"No Fraulein stays here alone. It is not respectable. And what saw I last night, after she entered and you stood moon-gazing up the stair after her! A man in the gateway!"
The Portier was angry. He snarled something through the bandage, which had slipped down over his mouth, and picked up a great knife.
"She will stay if she so desire," he muttered furiously, and, raising the knife, he cut the knotted string. His mustache, faintly gray and sweetly up-curled, stood revealed.
"She will stay!" he repeated. "And when you see men at the gate, let me know. She is an angel!"
"And she looks like the angel at the opera, hein?"
This was a crushing blow. The Portier wilted. Such things come from telling one's cousin, who keeps a brushshop, what is in one's heart. Yesterday his wife had needed a brush, and to-day--Himmel, the girl must go!
Harmony knew also that she must go. The apartment was large and expensive; Rosa ate much and wasted more. She must find somewhere a tiny room with board, a humble little room but with a stove. It is folly to practice with stiffened fingers. A room where her playing would not annoy people, that was important.
She paid Rosa off that morning out of money left for that purpose. Rosa wept. She said she would stay with the Fraulein for her keep, because it was not the custom for young ladies to be alone in the city--young girls of the people, of course; but beautiful young ladies, no!
Harmony gave her an extra krone or two out of sheer gratitude, but she could not keep her. And at noon, having packed her trunk, she went down to interview the Portier and his wife, who were agents under the owner for the old house.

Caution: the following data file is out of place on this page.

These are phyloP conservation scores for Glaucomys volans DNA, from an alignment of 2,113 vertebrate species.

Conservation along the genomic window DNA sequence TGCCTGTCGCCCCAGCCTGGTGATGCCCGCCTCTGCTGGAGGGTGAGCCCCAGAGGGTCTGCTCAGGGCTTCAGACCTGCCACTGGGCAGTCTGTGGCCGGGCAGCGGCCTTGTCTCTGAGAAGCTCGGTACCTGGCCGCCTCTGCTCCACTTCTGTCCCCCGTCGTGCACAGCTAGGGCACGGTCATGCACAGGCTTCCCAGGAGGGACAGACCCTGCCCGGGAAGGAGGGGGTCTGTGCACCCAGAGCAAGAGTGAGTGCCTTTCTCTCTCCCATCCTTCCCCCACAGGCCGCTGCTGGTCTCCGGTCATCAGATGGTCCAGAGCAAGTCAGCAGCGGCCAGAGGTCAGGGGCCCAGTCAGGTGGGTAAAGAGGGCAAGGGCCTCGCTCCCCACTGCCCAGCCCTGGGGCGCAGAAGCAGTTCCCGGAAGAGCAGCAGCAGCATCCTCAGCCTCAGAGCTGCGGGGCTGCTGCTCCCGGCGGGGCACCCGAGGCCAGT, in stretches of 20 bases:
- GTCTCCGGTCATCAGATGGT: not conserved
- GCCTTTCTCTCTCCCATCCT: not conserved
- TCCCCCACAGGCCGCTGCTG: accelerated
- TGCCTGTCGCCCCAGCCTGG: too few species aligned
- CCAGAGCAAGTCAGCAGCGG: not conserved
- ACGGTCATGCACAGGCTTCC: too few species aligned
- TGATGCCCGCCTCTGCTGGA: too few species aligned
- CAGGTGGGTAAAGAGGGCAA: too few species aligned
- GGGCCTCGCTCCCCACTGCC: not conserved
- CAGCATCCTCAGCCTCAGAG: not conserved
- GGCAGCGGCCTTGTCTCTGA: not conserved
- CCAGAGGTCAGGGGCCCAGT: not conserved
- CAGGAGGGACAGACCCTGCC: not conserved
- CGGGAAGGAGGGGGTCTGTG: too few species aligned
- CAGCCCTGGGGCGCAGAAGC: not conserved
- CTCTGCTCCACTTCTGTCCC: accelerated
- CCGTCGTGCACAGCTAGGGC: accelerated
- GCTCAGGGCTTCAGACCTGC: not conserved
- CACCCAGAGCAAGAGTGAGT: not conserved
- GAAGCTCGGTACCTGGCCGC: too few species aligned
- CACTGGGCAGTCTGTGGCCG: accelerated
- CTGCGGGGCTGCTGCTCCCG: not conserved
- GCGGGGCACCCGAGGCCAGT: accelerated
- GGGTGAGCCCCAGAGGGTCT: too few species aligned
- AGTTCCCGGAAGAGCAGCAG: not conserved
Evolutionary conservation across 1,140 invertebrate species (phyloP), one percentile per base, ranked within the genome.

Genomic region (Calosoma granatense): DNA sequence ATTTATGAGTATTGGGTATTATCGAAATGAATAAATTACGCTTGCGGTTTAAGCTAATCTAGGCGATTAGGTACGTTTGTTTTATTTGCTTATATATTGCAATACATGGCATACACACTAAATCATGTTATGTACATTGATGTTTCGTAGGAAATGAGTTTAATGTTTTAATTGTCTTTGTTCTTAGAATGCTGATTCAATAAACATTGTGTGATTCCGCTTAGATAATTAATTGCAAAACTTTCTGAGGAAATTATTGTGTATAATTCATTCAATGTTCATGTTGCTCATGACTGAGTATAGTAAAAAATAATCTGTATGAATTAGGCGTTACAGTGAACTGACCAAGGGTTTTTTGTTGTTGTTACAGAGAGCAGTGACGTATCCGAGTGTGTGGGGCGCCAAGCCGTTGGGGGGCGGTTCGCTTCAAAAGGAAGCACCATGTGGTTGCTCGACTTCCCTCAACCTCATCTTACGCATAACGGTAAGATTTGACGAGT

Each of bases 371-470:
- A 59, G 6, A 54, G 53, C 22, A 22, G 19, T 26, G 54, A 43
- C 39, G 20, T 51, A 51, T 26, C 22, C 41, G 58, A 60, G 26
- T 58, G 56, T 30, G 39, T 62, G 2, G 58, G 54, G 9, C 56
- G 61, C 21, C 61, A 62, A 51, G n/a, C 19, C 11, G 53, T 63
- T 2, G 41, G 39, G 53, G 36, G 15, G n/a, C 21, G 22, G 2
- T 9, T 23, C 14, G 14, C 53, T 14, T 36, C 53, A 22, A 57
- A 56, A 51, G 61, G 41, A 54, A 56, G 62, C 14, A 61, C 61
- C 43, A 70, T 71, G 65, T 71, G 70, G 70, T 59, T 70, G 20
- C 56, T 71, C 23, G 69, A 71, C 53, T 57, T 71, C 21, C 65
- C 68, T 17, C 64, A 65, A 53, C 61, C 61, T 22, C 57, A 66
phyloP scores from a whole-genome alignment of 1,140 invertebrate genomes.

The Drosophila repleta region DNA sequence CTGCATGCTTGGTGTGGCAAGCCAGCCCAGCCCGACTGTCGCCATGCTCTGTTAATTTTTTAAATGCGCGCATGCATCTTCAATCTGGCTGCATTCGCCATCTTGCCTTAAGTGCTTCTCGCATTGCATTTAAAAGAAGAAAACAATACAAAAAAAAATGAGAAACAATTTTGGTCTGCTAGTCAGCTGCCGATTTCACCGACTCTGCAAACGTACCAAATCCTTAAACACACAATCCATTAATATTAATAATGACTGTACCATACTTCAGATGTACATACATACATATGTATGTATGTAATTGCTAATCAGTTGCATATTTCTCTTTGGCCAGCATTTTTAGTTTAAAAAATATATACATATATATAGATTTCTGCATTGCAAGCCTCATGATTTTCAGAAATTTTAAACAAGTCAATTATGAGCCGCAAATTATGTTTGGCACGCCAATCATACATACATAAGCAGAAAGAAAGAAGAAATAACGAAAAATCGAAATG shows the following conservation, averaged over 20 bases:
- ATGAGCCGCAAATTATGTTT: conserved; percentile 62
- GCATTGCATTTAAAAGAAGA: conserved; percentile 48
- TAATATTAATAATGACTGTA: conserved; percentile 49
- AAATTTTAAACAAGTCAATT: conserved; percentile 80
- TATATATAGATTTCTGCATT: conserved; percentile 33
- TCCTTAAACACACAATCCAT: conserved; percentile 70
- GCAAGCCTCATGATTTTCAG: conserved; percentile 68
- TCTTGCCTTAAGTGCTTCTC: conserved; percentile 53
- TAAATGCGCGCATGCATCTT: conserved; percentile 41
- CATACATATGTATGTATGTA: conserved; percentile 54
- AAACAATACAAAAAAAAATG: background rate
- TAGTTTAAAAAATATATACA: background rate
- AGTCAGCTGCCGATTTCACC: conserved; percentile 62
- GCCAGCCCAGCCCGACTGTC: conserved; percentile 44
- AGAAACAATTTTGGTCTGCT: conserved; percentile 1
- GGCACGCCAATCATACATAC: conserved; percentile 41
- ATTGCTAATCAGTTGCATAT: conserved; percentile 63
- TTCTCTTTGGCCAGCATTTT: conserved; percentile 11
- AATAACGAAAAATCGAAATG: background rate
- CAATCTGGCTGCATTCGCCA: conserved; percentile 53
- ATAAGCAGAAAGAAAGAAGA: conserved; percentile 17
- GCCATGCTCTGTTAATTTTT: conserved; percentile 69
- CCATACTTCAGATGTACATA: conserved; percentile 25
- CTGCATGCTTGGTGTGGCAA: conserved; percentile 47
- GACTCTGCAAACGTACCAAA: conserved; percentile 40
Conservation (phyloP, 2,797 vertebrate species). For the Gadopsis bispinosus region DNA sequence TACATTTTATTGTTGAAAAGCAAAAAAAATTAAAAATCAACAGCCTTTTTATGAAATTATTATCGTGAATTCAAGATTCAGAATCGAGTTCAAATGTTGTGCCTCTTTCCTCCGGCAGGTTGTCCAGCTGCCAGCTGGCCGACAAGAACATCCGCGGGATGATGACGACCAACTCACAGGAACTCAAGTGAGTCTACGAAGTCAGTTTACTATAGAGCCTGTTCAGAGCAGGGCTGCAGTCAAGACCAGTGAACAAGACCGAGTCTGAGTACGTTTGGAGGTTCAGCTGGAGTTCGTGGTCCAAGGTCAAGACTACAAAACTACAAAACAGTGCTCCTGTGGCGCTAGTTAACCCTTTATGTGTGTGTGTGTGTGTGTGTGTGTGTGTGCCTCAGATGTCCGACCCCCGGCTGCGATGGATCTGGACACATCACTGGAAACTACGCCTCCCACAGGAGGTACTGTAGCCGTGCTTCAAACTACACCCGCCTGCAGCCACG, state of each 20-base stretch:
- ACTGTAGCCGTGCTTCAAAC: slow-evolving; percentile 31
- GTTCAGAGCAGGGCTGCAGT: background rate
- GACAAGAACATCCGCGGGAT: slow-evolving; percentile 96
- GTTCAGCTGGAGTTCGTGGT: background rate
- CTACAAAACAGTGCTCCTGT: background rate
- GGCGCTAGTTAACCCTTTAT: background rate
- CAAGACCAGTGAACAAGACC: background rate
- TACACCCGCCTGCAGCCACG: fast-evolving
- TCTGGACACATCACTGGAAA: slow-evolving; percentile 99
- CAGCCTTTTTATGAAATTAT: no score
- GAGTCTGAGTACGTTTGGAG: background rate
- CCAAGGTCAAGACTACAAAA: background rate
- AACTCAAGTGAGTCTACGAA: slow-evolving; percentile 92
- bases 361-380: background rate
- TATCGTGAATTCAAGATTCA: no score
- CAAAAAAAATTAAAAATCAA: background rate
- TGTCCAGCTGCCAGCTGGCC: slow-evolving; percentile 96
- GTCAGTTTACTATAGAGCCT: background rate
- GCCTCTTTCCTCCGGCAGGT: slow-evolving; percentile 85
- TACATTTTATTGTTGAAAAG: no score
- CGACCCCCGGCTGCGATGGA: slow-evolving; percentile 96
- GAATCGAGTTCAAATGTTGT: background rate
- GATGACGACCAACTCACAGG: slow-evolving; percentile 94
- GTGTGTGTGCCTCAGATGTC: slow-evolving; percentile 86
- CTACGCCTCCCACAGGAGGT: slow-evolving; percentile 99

The Portier, entirely subdued, was sweeping out the hallway. He looked past the girl, not at her, and observed impassively that the lease was up and it was her privilege to go. In the daylight she was not so like the angel, and after all she could only play the violin. The angel had a voice, such a voice! And besides, there was an eye at the crack of the door.
The bit of cheer of the night before was gone; it was with a heavy heart that Harmony started on her quest for cheaper quarters.
Winter, which had threatened for a month, had come at last. The cobblestones glittered with ice and the small puddles in the gutters were frozen. Across the street a spotted deer, shot in the mountains the day before and hanging from a hook before a wild-game shop, was frozen quite stiff. It was a pretty creature. The girl turned her eyes away. A young man, buying cheese and tinned fish in the shop, watched after her.
"That's an American girl, isn't it?" he asked in American-German.
The shopkeeper was voluble. Also Rosa had bought much from him, and Rosa talked. When the American left the shop he knew everything of Harmony that Rosa knew except her name. Rosa called her "The Beautiful One." Also he was short one krone four beliers in his change, which is readily done when a customer is plainly thinking of a "beautiful one."
Harmony searched all day for the little room with board and a stove and no objection to practicing. There were plenty--but the rates! The willow plume looked prosperous, and she had a way of making the plainest garments appear costly. Landladies looked at the plume and the suit and heard the soft swish of silk beneath, which marks only self-respect in the American woman but is extravagance in Europe, and added to their regular terms until poor Harmony's heart almost stood still. And then at last toward evening she happened on a gloomy little pension near the corner of the Alserstrasse, and it being dark and the plume not showing, and the landlady missing the rustle owing to cotton in her ears for earache, Harmony found terms that she could meet for a time.